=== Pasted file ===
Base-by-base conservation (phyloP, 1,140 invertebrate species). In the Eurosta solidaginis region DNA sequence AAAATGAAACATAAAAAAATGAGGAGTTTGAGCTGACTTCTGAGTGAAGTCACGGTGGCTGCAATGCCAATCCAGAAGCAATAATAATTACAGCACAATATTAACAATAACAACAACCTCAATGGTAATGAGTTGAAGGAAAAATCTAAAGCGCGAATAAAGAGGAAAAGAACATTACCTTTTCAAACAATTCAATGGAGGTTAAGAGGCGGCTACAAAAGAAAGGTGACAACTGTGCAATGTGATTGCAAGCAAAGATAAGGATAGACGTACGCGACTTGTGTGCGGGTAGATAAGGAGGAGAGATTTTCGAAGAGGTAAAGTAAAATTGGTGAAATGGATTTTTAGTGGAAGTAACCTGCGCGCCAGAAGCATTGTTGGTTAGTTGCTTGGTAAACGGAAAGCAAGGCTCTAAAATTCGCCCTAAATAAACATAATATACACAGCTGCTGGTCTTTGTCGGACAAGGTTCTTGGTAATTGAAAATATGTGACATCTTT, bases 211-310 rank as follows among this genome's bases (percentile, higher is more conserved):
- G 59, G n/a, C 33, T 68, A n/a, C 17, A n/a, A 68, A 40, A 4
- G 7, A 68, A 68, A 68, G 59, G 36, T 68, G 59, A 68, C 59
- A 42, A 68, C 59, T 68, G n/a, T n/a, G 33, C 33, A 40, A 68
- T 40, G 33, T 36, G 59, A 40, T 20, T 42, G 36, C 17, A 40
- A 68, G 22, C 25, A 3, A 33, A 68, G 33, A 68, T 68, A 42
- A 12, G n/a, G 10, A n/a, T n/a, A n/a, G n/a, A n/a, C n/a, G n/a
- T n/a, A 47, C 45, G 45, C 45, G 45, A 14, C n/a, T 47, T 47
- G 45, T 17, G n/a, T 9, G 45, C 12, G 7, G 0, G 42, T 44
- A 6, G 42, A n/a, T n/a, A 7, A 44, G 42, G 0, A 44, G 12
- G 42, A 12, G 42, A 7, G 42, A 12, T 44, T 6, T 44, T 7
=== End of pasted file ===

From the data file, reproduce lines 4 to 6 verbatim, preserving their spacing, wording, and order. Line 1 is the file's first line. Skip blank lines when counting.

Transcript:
- A 42, A 68, C 59, T 68, G n/a, T n/a, G 33, C 33, A 40, A 68
- T 40, G 33, T 36, G 59, A 40, T 20, T 42, G 36, C 17, A 40
- A 68, G 22, C 25, A 3, A 33, A 68, G 33, A 68, T 68, A 42